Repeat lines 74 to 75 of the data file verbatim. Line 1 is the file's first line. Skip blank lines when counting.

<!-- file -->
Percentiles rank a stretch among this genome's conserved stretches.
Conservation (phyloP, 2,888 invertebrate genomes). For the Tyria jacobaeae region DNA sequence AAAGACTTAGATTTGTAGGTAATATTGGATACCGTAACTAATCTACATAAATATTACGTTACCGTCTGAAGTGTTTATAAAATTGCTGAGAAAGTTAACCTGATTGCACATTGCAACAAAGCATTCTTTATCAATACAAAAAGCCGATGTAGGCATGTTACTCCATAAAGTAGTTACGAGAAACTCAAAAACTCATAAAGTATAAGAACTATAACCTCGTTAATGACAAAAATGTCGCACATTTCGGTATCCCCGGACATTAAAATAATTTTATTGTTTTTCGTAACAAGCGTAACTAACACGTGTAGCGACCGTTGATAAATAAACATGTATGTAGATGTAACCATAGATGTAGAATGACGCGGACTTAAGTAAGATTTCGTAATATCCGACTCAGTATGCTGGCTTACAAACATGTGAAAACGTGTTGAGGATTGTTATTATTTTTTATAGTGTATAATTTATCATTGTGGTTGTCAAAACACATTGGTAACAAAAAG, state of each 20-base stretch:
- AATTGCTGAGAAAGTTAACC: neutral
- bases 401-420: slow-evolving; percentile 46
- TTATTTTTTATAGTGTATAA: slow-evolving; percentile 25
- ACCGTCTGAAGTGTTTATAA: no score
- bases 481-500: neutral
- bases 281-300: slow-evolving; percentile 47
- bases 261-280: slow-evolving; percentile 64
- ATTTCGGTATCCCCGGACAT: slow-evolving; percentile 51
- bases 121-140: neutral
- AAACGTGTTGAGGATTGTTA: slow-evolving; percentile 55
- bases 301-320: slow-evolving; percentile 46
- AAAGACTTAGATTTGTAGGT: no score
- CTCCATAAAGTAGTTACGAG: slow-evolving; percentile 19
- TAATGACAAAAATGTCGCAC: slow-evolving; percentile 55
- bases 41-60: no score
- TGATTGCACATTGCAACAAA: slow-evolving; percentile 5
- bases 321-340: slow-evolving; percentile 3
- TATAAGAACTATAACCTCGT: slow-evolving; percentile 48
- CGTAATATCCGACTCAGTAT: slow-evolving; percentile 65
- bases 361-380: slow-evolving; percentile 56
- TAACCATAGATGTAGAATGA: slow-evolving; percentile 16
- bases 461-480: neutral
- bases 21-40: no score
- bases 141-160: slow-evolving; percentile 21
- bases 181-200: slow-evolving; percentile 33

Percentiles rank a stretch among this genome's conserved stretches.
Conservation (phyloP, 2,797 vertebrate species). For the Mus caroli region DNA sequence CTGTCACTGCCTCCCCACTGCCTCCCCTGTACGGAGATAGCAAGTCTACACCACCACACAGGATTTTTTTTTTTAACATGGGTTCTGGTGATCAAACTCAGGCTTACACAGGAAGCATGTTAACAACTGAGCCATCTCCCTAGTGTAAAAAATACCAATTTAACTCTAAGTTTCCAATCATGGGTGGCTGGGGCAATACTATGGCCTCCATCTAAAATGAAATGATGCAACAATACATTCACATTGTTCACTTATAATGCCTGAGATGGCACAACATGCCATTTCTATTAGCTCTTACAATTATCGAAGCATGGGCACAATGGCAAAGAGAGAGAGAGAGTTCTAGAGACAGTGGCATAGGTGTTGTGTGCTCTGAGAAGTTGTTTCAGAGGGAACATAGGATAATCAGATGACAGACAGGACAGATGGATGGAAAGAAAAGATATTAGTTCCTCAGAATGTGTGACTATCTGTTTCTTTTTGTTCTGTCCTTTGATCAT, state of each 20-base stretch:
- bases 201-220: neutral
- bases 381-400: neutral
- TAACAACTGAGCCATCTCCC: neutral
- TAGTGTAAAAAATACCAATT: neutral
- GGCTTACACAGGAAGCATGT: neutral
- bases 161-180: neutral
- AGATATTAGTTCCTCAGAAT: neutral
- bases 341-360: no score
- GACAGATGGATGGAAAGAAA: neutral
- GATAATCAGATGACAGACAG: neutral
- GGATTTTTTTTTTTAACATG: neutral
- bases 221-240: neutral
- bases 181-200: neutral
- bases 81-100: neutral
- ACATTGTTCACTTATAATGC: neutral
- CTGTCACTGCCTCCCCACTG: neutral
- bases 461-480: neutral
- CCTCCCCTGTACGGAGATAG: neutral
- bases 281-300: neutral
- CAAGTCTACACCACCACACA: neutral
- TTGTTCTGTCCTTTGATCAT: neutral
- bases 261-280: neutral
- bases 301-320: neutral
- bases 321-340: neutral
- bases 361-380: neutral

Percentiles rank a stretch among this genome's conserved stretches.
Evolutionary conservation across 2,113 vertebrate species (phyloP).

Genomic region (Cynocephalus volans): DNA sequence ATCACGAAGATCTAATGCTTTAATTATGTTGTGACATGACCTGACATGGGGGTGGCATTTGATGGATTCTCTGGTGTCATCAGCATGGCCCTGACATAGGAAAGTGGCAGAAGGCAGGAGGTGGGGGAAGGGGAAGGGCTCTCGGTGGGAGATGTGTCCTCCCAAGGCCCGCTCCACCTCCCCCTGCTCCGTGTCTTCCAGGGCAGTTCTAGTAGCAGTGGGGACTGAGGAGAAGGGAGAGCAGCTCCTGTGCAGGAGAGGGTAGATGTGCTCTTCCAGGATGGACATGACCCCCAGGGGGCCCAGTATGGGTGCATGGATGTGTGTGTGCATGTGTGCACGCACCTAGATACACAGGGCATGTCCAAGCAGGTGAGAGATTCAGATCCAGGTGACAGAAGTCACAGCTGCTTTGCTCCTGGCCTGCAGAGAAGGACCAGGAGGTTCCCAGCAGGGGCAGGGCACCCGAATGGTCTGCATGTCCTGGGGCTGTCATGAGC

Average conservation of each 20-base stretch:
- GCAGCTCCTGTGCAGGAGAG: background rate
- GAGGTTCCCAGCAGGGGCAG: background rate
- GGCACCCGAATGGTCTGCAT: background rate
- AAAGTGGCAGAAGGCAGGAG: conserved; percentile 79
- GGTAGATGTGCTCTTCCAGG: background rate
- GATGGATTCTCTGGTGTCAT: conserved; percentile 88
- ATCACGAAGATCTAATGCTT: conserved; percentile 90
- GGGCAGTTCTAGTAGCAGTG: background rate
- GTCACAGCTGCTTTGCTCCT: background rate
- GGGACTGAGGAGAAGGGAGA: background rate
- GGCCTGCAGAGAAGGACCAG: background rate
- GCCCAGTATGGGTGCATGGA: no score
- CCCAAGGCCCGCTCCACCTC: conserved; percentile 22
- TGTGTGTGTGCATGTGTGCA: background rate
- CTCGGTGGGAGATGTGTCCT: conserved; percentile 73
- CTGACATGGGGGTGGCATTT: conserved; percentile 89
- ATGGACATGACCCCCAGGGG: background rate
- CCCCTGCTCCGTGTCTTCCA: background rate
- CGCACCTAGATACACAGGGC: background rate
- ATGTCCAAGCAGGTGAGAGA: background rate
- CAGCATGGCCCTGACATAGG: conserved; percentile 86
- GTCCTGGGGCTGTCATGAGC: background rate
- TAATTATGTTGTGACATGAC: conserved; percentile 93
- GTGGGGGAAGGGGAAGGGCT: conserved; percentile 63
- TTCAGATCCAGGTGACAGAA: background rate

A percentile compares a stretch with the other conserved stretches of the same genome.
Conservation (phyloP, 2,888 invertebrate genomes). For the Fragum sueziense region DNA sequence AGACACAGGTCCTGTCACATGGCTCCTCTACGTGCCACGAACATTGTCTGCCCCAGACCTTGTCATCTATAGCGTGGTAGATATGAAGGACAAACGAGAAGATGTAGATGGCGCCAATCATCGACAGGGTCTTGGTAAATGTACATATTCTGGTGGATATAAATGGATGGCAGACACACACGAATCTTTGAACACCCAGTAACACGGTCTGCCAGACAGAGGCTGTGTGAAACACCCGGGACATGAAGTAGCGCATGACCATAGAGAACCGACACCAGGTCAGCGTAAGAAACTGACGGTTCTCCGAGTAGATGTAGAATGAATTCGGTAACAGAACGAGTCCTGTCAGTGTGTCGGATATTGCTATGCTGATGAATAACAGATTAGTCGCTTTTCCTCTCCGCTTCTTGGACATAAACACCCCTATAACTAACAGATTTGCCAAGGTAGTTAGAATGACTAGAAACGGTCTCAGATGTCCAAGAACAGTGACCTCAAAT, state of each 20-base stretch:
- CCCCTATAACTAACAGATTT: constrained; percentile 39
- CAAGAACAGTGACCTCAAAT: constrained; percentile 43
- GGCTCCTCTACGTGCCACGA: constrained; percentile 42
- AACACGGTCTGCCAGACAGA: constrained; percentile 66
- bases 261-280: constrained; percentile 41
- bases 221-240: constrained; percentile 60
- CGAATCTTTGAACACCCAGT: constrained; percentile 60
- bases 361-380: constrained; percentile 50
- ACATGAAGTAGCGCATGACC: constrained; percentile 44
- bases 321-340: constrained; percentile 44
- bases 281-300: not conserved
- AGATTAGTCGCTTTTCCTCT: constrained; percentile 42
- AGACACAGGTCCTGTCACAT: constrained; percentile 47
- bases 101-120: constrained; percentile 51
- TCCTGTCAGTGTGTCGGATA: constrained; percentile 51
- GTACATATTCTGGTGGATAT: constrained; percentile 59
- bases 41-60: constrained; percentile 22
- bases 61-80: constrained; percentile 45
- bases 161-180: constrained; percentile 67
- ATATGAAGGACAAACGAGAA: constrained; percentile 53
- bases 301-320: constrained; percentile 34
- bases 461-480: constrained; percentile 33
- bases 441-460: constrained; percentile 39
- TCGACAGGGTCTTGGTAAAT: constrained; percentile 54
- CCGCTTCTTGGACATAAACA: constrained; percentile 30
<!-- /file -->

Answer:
- CTGACATGGGGGTGGCATTT: conserved; percentile 89
- ATGGACATGACCCCCAGGGG: background rate